An analysis of preliminary state data shows pedestrian deaths are climbing faster than motorist fatalities, reaching nearly 6,000 deaths last year -- the highest total in more than two decades.
A report prepared for the Governors Highway Safety Association, which represents state highway safety offices, says increased driving due to an improved economy and lower gas prices and more walking for exercise and environmental reasons are some likely reasons behind the estimated 11 percent spike in pedestrian fatalities in 2016.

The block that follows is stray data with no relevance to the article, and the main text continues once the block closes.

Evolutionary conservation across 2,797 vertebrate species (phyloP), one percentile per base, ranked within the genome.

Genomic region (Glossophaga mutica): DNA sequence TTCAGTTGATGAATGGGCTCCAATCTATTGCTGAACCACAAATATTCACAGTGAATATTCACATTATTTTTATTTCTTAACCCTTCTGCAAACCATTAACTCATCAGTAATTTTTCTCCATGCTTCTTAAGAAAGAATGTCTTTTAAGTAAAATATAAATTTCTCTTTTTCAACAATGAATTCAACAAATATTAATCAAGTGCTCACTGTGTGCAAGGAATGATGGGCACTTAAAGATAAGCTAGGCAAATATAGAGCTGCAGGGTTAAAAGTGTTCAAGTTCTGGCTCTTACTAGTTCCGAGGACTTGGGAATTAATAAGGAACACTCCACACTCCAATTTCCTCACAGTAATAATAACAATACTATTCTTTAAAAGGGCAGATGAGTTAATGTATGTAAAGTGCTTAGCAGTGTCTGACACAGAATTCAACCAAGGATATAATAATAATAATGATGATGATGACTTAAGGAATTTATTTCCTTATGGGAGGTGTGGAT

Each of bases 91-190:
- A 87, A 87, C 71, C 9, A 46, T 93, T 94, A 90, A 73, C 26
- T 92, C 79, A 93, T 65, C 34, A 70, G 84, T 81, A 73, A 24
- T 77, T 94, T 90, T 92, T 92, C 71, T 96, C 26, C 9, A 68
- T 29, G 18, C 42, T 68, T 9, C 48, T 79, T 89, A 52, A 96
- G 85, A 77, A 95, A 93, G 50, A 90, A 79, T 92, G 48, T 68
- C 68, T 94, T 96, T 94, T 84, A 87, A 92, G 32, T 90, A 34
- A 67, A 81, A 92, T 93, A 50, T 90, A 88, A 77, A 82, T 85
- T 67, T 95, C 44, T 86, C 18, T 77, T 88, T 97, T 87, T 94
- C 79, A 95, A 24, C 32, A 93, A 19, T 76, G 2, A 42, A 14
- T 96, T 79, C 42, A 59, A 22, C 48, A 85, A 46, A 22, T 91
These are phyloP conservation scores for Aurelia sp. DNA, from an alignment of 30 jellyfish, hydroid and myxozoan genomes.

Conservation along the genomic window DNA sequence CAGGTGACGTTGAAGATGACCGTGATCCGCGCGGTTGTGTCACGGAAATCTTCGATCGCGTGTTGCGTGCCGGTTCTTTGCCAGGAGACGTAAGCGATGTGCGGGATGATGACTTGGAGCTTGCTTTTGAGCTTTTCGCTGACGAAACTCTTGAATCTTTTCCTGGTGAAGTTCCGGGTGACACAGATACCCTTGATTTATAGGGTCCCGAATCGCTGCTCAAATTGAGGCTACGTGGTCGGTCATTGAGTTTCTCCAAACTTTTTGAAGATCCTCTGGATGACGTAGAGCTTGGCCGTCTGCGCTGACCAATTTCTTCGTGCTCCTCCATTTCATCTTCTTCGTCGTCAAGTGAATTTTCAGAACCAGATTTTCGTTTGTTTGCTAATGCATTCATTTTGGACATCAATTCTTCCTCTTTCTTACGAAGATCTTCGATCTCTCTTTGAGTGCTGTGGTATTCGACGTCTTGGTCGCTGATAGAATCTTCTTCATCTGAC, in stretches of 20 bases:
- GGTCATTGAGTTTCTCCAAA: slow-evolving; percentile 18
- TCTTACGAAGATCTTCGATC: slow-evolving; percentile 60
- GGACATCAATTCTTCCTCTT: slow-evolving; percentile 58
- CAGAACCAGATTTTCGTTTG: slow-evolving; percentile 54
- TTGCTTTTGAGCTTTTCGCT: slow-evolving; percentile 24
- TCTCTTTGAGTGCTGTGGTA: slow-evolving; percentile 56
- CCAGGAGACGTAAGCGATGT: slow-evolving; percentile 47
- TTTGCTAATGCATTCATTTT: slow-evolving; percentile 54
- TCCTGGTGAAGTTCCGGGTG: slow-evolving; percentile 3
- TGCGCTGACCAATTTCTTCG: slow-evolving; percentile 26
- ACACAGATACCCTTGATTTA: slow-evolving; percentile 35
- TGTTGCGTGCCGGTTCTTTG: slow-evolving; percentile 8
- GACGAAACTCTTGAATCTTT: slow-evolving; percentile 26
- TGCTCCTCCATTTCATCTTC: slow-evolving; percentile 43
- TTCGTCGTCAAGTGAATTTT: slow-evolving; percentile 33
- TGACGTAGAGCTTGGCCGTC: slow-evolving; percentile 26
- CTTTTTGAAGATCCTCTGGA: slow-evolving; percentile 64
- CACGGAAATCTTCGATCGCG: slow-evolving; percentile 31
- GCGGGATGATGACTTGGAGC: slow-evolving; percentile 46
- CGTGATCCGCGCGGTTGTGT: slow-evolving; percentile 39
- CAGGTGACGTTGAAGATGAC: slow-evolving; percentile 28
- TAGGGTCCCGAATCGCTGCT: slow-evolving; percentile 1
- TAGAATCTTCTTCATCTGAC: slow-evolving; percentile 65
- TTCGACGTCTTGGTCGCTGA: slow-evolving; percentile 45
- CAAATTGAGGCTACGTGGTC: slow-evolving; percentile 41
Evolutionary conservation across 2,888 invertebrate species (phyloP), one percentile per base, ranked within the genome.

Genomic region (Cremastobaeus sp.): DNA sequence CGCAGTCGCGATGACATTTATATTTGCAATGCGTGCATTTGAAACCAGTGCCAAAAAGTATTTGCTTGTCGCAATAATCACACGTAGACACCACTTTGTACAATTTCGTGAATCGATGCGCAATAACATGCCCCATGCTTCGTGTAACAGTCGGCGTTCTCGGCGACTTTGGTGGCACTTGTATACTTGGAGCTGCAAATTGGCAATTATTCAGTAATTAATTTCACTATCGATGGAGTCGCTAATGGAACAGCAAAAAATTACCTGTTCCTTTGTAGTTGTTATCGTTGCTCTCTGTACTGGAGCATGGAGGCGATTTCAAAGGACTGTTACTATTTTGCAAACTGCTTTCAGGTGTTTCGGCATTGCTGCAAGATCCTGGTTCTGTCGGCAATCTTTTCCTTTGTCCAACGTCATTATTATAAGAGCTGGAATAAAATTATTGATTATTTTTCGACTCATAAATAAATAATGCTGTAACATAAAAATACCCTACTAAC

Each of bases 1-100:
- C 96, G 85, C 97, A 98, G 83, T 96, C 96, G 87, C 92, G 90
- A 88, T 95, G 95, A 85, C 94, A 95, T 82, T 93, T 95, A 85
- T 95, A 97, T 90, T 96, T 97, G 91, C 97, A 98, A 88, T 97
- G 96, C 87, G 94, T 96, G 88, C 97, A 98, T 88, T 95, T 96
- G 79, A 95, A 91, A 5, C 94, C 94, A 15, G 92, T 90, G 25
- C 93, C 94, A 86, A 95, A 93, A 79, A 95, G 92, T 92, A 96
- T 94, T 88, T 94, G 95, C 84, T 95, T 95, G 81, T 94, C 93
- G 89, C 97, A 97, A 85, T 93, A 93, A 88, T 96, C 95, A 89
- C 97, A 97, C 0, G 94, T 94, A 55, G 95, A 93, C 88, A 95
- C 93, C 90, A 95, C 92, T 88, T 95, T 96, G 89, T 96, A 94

But researchers say the biggest factor may be more drivers and walkers distracted by cellphones and other devices, although that's hard to confirm.
Richard Retting, the report's author, says walking and miles driven are up only a few percentage points, but texting and use of wireless devices have exploded.
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